Small business: Here’s what the tax man is targeting this year

Businesses need to be careful what they claim at tax time.

The $20,000 asset write-off will come under intense scrutiny this tax season amid concern some small businesses will try to rort the generous concession.

The Australian Taxation Office will use what they call data analytics to scour financial records for irregularities.

Payments to family members will also be a focus.

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Chartered Accountants Australia and New Zealand head of tax Michael Croker says the tax office will be on the lookout for abnormal purchases under the write-off scheme.

It allows business with a turnover of less than $10 million to deduct the full value of equipment purchased to the value of $20,000.

Previously it was only available for businesses that turned over up to $2 million.

“It’s such a generous tax concession and the eligibility criteria is going to bring a lot more business claiming it,’’ Croker says.

“People should buy equipment which is relevant to their business and is actually used in carrying on their business and makes their business more productive.

“It’s really good with tax to just play a straight bat.”

Keep it strictly business

Croker urges business owners to think twice about whether they need new equipment rather than simplying buying to get the tax deduction.

They should avoid “pub talk” suggesting it’s easy to cheat the system.

“Maybe you need a new dishwasher in the staff kitchen at work and instead someone says: ‘Oh, it doesn’t matter, go and buy a dishwasher and get it delivered and installed at home’,” Mr Croker says.

“People say: ‘Who is going to find out?’

how do I cut my capital gains tax?

People need to be careful with what they claim.

“Well if you do dumb things like that no one can help you.

“The best chartered account in the world can’t help you if you’ve done silly things because someone tells you that it is a bright idea.

“Keep your business and your private expenditure separate.  Don’t mingle the two.”

Keep it out of the family

Payments to family members should be at arm’s length with a “real jobs, real salaries” mantra rather than trying to sneakily split incomes.

Rules of prepayment – bringing forward tax deductions – needed to be strictly applied.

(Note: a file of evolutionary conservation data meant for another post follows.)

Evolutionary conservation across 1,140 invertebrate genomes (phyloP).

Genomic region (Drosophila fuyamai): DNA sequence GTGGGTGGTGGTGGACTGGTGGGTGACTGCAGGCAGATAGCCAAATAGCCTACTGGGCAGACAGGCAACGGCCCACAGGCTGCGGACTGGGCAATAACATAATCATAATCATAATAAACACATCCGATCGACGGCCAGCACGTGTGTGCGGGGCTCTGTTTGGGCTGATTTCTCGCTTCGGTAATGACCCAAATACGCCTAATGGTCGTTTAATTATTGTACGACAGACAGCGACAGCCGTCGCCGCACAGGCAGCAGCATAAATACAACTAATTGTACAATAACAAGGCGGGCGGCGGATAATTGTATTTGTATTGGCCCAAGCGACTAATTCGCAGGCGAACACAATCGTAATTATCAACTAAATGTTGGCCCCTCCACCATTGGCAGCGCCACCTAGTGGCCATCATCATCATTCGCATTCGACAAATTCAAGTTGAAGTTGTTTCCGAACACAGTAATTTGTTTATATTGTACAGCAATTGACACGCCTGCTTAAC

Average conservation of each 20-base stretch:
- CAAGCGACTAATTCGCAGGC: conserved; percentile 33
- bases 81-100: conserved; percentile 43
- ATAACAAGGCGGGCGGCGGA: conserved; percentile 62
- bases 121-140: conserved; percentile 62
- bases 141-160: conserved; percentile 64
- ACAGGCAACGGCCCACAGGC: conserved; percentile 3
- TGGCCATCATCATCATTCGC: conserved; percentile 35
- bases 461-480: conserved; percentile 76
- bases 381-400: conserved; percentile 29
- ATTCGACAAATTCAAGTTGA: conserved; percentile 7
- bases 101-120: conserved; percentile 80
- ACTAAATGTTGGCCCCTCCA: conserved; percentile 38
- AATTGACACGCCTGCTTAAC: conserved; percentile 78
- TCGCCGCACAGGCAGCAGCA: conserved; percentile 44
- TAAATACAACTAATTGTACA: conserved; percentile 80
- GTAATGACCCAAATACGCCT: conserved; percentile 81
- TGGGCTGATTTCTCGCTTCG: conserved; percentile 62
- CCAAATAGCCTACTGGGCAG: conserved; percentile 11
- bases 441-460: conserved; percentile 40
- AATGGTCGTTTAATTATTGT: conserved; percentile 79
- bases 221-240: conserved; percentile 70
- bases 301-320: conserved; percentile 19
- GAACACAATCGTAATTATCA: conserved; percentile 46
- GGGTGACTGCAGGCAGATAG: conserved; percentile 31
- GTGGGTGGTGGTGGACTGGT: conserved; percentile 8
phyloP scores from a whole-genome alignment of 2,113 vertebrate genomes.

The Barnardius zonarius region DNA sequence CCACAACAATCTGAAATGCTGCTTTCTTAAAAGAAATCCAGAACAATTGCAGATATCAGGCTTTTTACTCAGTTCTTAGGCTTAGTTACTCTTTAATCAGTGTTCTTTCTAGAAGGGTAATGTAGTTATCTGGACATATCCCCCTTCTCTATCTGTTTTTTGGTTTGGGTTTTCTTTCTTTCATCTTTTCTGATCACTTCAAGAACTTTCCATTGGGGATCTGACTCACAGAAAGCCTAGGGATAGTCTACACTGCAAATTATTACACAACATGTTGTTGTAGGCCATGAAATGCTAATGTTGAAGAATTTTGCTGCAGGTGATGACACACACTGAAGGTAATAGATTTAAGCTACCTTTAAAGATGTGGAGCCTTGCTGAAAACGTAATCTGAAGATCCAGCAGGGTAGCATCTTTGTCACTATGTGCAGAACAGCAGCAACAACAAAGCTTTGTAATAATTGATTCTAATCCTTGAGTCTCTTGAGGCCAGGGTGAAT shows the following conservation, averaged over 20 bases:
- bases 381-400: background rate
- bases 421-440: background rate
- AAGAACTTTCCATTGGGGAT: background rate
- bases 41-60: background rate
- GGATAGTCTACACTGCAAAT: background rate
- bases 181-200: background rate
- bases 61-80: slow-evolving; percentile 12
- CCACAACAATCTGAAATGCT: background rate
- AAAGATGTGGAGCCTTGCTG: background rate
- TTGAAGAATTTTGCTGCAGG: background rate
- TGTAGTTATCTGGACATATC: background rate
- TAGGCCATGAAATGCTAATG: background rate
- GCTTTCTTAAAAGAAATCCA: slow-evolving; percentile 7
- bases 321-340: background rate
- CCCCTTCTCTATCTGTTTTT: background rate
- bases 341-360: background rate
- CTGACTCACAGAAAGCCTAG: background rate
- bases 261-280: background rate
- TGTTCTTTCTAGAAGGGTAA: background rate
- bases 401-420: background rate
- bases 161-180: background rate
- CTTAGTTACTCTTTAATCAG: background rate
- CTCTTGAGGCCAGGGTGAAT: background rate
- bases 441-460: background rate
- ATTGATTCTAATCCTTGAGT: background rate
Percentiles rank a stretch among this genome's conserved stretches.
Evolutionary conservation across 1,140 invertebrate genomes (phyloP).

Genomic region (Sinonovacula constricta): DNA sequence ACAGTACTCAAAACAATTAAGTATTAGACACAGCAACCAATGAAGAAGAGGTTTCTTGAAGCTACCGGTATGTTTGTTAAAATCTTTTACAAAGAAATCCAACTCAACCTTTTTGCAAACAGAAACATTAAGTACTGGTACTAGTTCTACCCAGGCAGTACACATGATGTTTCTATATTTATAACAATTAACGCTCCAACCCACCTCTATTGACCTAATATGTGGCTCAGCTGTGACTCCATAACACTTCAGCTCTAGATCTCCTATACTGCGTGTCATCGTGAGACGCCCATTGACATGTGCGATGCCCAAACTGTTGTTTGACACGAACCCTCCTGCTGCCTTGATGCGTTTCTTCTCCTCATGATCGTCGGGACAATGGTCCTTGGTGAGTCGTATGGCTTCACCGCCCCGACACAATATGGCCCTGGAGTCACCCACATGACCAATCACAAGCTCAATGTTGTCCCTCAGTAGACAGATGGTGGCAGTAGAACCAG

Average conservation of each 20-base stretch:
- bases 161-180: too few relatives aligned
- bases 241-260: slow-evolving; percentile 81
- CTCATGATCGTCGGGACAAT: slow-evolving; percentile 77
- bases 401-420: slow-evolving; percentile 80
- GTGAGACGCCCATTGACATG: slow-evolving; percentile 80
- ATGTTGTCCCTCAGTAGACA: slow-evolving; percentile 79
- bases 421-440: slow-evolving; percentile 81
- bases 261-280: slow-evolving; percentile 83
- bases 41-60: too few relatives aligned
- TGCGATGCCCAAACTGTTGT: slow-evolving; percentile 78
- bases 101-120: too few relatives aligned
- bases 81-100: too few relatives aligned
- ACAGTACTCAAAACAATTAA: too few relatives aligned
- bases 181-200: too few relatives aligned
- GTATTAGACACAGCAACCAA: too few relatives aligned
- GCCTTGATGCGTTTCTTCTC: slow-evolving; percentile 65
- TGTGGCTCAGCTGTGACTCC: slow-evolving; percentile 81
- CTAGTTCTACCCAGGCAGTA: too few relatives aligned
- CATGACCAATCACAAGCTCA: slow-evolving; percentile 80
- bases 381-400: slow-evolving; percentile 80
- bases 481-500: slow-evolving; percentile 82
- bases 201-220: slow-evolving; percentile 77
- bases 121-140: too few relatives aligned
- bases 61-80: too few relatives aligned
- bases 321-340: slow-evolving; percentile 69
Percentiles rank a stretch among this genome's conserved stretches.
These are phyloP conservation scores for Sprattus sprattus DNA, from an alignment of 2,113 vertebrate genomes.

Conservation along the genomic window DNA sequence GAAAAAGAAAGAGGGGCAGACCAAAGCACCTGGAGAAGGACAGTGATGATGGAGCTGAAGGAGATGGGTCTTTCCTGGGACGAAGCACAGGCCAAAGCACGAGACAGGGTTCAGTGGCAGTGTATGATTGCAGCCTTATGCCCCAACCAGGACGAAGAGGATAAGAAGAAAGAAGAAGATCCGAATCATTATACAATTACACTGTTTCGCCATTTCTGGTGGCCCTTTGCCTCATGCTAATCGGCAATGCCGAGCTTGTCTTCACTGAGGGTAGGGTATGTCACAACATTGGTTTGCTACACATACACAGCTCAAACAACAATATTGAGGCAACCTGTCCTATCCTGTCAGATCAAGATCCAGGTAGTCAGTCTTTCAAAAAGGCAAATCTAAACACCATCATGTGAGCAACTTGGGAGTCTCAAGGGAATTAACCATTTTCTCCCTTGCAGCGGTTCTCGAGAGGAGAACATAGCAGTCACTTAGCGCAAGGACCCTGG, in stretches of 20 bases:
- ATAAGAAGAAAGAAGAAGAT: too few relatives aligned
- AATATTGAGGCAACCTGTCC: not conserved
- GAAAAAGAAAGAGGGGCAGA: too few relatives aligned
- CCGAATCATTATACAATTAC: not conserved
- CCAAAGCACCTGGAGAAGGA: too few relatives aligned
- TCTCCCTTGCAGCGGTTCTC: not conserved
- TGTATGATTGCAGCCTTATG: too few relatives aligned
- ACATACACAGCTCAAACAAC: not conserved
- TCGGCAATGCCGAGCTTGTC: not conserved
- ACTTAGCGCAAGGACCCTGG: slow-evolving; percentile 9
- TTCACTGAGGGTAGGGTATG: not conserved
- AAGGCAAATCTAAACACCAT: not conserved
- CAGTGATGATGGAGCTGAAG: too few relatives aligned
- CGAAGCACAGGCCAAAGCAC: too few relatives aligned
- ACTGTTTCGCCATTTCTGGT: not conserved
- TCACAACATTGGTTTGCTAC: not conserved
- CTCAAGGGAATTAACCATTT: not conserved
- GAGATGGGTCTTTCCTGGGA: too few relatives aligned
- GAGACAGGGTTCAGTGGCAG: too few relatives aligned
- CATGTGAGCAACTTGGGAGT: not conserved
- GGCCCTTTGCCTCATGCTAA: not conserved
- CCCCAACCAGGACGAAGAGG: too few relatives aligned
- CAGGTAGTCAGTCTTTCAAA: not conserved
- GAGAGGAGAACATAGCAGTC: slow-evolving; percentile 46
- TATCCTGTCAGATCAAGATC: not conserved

Similarly, those trying to derive income into the next financial year should be mindful of timing rules for recognised income.

What the tax man knows

Croker says the tax office has sophisticated software that looks not only for discrepancies in returns but large or unprecedented claims.

“It’s not just by reference to your history it’s also by reference to your peer group,” he says.

“If you run a sandwich shop they’re not just looking at your history, they are looking at how your treatment of items in the tax return compares with other sandwich shops in your locality of similar size.

“There is a lot of benchmarking going on.

“It’s more likely to result in a phone call or just a follow up letter to ask you some questions.

“It really helps if you use software which keeps track of your receipts and outgoings and reconciles it to the bank account.

“Good housekeeping is always a good idea.”

Stay informed

Australian Taxation Office assistant commissioner Deborah Jenkins says with thousands of small businesses registering each month, many owners are embarking on their first tax time experience.

She urges operators to read up on new concessions that include a lower tax rate for small business.

For the first time sole traders can access the ATO’s online deduction tool to keep track of deductions when on the go, while small business will be required to report less GST information come July 1, cutting red tape.

What the ATO will be watching

  • Falsely representing annual turnover under $10 million
  • Breaking down one large purchase into lots of less than $20,000 purchases
  • False invoicing
  • Collecting discarded cash receipts and making out you bought the equipment
  • Buying a mate’s clapped-out ute and pretending its worth nearly $20,000
  • Buying equipment for personal or home use, not for business use
  • Private buyers giving funds to small business operators, asking them to buy equipment on their behalf
  • Quoting a false Australian Business Number
  • Non-business taxpayers misrepresenting their eligibility for an Australian Business Number

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